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Clinical Trial For Israeli COVID-19 Vaccine Gets Underway As 1st Volunteer Inoculated


Israel’s clinical trial for a COVID-19 vaccine candidate developed by the government-run Israel Institute for Biological Research (IIBR) kicked off on Sunday morning with the first Israeli volunteer, 26-year-old Segev Harel, getting the injected dose at the Sheba Medical Center outside Tel Aviv.

The hospital released a short video of Harel on Saturday night saying he was feeling healthy and feeling confident. He also said his participation was “a great privilege.”

SEE ALSO: Israeli Bio-Defense Lab Gets Okay To Begin Clinical Trial For New COVID-19 Vaccine

“So many people have been harmed by the coronavirus, from a health perspective, mentally, and mainly economically, and if this is the little contribution I can make – to participate in this [trial] and bring hope that we are on a path to end this pandemic – then I’ve done my part,” said Harel, a resident of Kibbutz Sde Nehemia in northern Israel and an undergraduate student at Ruppin College in Netanya.

Harel added that he was “certain” everything will go well.

The clinical trial on human participants with the Brilife vaccine developed by the IIBR will unfold over several months, in three distinct phases.

The Israel Institute for Biological Research's COVID-19 vaccine. October 2020. Photo: Ministry of Defense Spokesperson's Office
The Israel Institute for Biological Research’s COVID-19 vaccine. October 2020. Photo: Ministry of Defense Spokesperson’s Office

Harel and another participant at the Hadassah Medical Center in Jerusalem will have received the first vaccine shots on Sunday, after which the first phase will begin with the participation of 80 healthy volunteers (aged 18-55), designated by Sheba and Hadassah (40 in each center).

Each participant will receive an injection (vaccine or placebo), and will be discharged after a few hours of supervision and monitored closely over a three-week period.

Scientists will look for any possible side effects and monitor for antibodies to the virus. The development of antibodies will indicate a response in the patients who received the vaccine.

The second phase will include extensive safety tests with 960 healthy participants over the age of 18. This phase is expected to start in December in several medical centers across the country.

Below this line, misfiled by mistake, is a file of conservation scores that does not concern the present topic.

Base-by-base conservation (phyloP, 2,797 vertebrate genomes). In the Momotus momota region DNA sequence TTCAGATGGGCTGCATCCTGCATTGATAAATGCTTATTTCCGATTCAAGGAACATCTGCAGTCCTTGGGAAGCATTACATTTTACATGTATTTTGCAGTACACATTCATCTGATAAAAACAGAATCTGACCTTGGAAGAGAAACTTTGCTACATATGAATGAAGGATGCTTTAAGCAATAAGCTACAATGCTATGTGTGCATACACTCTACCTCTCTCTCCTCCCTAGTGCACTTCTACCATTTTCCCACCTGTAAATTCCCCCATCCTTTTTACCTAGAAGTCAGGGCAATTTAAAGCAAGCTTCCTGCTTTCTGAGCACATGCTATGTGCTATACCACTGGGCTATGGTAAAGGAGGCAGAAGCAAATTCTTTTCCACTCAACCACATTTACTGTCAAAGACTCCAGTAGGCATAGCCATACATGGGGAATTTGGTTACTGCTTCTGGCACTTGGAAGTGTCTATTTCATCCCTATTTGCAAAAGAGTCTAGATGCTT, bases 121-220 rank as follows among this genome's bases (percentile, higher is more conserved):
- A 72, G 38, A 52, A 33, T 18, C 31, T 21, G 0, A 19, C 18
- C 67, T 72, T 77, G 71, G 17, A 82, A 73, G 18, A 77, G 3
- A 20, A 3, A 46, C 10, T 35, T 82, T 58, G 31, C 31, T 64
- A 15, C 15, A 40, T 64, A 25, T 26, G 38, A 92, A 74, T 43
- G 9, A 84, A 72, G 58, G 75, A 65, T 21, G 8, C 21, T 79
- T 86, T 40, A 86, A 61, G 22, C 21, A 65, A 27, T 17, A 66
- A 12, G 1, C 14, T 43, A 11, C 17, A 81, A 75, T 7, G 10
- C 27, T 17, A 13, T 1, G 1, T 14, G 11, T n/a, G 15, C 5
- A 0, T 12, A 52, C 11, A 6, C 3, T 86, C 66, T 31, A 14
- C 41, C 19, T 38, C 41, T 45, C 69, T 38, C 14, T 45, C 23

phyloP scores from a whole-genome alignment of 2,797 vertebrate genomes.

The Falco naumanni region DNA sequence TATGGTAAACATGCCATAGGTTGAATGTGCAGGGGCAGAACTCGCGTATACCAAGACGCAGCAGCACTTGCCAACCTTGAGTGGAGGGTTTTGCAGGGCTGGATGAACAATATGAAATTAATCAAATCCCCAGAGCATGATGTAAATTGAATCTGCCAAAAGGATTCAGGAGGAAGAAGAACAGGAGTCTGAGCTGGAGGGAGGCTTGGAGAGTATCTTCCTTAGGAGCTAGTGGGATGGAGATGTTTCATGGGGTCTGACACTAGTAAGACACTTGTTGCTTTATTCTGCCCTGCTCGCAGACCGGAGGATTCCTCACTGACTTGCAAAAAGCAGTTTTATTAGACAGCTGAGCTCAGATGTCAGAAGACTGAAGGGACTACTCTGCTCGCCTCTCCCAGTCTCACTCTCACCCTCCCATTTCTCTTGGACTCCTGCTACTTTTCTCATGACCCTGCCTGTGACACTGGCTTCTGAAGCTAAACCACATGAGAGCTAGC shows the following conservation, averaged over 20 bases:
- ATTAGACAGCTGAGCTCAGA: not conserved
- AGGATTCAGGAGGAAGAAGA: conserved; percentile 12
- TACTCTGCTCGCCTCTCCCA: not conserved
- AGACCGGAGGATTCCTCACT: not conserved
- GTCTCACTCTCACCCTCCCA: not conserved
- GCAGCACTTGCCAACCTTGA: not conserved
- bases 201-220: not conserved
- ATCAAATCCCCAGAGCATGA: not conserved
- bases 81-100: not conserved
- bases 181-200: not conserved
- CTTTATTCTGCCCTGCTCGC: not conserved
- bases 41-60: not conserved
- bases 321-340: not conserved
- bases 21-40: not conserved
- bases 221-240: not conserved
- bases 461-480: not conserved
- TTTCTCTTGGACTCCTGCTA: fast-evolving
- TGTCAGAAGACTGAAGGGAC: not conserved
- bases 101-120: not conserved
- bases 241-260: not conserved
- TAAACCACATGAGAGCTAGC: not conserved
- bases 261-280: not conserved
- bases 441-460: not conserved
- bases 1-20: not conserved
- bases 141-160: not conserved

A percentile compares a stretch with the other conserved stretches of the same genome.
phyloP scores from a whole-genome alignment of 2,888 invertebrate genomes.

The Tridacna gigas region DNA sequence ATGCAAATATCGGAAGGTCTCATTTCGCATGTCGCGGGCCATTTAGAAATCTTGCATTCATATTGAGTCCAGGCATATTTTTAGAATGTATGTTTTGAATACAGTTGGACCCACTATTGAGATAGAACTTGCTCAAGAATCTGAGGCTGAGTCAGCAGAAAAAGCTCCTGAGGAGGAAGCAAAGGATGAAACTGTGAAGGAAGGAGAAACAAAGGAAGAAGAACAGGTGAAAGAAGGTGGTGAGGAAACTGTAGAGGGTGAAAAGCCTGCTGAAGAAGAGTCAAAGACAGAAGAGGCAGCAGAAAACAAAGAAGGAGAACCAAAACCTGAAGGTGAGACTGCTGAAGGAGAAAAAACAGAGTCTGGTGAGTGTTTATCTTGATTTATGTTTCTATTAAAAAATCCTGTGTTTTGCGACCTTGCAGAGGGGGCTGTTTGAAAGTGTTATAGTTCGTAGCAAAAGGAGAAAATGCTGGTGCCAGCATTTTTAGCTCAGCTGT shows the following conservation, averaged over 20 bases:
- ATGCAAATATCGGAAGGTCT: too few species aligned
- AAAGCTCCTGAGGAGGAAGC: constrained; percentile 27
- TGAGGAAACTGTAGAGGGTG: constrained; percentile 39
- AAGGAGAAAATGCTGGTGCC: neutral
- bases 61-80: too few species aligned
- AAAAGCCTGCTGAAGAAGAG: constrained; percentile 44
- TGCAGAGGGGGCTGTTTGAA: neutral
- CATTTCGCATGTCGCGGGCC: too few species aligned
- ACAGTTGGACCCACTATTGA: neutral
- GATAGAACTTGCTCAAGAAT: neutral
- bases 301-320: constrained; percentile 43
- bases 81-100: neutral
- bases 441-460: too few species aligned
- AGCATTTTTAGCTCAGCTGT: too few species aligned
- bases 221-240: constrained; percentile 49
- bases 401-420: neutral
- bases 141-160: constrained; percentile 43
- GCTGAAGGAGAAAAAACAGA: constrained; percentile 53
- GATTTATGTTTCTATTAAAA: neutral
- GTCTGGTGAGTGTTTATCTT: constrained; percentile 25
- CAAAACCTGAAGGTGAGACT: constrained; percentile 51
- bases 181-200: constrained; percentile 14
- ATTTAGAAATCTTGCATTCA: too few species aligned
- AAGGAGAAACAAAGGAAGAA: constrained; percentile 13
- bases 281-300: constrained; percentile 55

In this phase, scientists will aim to complete safety precautions, determine the effective dosage for the vaccine, and further prove its effectiveness.

In the third and final stage, up to 30,000 volunteers will take part in the trial for the vaccine.

This stage is subject to the success of the two previous phases and is scheduled to begin in April/May. Should all three phases go well, the vaccine may be approved for mass use, according to the ministry.

Last week, the Defense Ministry said the IIBR has produced more than 25,000 vaccine doses for the first and second phases of the clinical trial and can undertake large-scale production of vaccines – approximately 15 million doses.

The Israel Institute for Biological Research's COVID-19 vaccine. October 2020. Photo: Ministry of Defense Spokesperson's Office
The Israel Institute for Biological Research’s COVID-19 vaccine. October 2020. Photo: Ministry of Defense Spokesperson’s Office

SEE ALSO: New Antibody Cocktail May Provide COVID-19 Immunity For Months, Say Israeli Scientists

The Ness Ziona-based research institute has been at work since February, when first tapped by Prime Minister Benjamin Netanyahu, to develop a vaccine for SARS CoV-2, the virus that causes COVID-19, with several breakthroughs along the way.

In summer, the institute’s scientists said that their vaccine candidate used vesicular stomatitis virus (VSV), an animal virus that does not cause disease in humans, and in which the spike protein was replaced with that of SARS-CoV-2. VSV is also the basis for a separate, effective vaccine against the Ebola virus.

The vaccine, which the scientists called a recombinant VSV-ΔG-spike or rVSV-ΔG-spike, had been tested on a number of animal models, including golden Syrian hamsters, mice, rabbits, and pigs, and was shown to be safe and well-tolerated, and able to bind and neutralize SARS-CoV-2 efficiently.

The vaccine’s commercial name is Brilife, a combination of “Bri” which alludes to the Hebrew word for health, “briut,” “il,” for Israel, and “life.”

Israel has a number of agreements with governments and companies working on separate COVID-19 vaccines including Moderna, a Massachusetts-based firm that was the first to develop an experimental vaccine that went into trial quickly.

Moderna recently wrapped enrollment of some 30,000 participants for its Phase III trial and may begin seeking regulatory approval next month.

The post Clinical Trial For Israeli COVID-19 Vaccine Gets Underway As 1st Volunteer Inoculated appeared first on NoCamels.



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Written by Aakash Malu

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